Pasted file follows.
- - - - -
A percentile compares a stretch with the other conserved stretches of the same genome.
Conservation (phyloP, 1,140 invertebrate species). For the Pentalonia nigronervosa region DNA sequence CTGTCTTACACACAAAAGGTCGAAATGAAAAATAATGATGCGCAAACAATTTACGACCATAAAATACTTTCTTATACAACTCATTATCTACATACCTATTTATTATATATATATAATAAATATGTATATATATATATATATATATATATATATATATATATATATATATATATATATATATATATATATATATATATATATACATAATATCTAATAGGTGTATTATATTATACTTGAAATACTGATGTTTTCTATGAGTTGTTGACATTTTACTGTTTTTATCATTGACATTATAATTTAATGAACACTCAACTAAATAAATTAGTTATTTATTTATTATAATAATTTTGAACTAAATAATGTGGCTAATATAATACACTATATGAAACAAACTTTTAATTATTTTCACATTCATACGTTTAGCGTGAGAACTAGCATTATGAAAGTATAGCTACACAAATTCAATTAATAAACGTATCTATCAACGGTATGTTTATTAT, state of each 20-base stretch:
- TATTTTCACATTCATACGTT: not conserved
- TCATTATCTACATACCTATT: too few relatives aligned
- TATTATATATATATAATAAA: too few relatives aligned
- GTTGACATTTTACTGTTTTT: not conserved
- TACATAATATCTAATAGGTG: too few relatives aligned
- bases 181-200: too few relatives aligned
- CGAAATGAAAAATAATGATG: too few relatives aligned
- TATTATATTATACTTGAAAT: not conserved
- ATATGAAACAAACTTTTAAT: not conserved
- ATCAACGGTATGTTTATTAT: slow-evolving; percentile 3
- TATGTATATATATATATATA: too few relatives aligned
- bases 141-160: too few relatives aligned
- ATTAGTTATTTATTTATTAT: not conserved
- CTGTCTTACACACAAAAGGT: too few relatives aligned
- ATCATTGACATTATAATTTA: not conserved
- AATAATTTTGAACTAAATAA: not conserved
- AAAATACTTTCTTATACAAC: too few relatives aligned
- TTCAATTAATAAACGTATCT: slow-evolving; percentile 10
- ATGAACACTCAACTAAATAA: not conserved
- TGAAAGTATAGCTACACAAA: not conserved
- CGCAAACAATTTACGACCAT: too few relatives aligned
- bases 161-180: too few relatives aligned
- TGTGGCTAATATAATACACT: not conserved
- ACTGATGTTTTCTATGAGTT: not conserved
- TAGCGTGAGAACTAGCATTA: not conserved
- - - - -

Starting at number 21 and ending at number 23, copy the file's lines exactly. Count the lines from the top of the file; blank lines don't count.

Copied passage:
- ATGAACACTCAACTAAATAA: not conserved
- TGAAAGTATAGCTACACAAA: not conserved
- CGCAAACAATTTACGACCAT: too few relatives aligned